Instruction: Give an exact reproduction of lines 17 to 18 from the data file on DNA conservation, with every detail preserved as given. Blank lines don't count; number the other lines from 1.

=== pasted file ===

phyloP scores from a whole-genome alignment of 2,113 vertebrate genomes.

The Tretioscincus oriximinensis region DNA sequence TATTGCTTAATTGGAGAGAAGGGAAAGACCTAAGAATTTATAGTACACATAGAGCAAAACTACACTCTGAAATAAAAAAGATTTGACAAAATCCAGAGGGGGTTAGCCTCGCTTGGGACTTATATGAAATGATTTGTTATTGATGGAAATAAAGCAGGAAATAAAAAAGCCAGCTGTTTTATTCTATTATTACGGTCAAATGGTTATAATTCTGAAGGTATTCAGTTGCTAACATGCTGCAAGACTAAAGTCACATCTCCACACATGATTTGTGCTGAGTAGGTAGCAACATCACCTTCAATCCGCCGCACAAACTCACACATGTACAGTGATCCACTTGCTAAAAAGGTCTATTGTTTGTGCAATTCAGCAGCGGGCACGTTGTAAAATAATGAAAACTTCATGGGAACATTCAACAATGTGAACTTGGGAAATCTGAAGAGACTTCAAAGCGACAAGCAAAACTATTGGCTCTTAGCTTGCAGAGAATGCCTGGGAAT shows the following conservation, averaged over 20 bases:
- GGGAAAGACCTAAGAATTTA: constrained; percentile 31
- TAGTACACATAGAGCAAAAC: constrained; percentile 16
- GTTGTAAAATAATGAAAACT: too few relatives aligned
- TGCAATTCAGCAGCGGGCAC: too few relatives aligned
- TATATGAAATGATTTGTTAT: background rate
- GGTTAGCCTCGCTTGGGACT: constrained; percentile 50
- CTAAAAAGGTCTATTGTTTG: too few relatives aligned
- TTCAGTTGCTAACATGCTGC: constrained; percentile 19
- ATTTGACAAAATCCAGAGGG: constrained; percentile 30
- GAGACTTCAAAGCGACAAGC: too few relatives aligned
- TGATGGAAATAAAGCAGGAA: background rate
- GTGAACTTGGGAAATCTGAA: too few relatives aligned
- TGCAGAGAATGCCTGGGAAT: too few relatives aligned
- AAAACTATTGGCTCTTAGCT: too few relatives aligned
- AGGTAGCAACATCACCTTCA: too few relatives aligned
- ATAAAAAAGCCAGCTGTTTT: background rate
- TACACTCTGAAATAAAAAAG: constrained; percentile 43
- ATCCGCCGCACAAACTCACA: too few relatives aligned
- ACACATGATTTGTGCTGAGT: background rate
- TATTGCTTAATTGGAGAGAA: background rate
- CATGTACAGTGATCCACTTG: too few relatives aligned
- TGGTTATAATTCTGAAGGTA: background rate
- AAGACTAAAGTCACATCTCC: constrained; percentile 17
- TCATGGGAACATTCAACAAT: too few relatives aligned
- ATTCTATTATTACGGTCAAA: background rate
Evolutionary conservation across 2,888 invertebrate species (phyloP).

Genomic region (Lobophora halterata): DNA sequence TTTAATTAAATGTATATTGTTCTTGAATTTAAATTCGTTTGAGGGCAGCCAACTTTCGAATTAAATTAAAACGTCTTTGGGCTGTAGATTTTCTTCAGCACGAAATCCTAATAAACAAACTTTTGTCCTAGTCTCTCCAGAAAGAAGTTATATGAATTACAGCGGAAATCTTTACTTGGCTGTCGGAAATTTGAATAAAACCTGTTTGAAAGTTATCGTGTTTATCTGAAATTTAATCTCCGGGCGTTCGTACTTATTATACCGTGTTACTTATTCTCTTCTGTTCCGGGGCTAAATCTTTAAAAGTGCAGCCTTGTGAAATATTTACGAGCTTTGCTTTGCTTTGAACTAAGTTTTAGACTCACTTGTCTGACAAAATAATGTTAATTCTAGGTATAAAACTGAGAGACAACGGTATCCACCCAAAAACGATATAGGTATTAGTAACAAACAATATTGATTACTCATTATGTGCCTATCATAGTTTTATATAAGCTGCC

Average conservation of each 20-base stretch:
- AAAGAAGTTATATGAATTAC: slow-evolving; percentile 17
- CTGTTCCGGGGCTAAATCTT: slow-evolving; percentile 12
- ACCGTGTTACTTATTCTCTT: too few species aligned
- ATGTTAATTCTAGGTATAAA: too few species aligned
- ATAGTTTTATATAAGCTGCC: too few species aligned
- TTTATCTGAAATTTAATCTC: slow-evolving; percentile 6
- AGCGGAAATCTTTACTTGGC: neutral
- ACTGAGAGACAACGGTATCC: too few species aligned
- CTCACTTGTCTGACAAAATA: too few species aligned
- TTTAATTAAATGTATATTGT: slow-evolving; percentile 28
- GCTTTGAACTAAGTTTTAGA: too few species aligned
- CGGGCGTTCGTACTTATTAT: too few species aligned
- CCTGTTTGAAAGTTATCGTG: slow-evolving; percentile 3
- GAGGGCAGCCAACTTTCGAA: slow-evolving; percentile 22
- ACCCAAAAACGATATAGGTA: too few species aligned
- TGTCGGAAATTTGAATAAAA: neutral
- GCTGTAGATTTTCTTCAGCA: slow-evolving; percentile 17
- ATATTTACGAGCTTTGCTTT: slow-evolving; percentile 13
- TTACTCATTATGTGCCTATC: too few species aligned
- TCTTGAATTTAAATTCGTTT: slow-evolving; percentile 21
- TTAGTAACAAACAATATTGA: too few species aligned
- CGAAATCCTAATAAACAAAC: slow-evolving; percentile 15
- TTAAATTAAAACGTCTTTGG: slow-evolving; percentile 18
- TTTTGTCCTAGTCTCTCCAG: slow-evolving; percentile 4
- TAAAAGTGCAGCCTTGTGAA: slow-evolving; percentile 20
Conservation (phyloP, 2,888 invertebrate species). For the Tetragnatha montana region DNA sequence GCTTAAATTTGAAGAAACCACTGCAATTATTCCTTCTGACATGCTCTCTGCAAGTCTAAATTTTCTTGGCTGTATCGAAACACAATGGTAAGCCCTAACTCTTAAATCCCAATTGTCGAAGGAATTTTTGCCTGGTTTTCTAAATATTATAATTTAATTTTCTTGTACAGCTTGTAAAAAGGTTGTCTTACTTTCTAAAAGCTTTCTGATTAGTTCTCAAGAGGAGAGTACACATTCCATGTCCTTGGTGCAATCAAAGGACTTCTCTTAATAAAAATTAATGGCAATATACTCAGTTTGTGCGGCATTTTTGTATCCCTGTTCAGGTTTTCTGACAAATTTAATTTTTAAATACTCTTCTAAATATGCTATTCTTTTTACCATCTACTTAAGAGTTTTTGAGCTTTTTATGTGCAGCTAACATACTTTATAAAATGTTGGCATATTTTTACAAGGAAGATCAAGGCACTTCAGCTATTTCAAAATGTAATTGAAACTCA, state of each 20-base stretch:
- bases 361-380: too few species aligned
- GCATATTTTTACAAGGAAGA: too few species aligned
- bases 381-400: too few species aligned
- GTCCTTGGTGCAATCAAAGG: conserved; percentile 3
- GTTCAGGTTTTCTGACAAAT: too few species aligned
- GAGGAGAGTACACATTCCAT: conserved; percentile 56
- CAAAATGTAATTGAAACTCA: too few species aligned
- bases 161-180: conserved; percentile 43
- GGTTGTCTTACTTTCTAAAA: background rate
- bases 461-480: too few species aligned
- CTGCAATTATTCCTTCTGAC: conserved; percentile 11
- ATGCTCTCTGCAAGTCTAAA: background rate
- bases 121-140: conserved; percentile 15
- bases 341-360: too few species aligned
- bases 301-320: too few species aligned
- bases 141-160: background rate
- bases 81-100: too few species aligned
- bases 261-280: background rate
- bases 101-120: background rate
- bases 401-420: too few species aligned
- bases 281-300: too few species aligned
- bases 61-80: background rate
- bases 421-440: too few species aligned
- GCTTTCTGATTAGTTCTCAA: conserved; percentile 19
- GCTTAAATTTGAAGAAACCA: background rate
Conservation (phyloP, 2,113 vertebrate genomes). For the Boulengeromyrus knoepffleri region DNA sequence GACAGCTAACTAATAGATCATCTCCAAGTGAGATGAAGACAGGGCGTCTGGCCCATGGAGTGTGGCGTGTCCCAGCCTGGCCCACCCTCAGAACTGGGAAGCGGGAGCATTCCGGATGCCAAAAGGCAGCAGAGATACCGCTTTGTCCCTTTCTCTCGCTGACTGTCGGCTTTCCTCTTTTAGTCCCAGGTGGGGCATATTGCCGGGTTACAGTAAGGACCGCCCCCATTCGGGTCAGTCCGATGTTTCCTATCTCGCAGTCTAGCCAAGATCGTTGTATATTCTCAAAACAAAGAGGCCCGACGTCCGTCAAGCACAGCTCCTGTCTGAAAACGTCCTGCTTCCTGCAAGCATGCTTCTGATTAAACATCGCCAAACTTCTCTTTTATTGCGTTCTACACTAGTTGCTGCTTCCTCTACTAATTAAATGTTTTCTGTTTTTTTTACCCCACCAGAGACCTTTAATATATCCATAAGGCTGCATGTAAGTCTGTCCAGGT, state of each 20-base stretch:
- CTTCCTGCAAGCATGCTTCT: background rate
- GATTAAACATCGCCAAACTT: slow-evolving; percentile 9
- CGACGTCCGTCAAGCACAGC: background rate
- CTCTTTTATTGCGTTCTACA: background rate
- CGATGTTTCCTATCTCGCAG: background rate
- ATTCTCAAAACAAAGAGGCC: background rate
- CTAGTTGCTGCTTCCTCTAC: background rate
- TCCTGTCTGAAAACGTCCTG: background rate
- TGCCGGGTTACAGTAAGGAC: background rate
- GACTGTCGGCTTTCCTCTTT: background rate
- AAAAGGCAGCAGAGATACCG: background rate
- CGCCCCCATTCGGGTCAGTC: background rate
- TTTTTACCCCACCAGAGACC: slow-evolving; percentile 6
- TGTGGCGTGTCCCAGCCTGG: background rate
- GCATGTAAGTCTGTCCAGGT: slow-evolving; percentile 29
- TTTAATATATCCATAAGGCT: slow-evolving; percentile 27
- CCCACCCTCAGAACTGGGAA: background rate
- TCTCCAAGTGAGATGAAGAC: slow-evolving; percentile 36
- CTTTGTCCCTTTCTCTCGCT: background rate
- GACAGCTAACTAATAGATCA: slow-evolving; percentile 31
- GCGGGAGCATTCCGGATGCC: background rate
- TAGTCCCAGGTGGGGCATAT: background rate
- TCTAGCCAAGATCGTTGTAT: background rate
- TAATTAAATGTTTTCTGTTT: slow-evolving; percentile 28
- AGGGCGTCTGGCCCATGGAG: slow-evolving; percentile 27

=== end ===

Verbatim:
- AGGTAGCAACATCACCTTCA: too few relatives aligned
- ATAAAAAAGCCAGCTGTTTT: background rate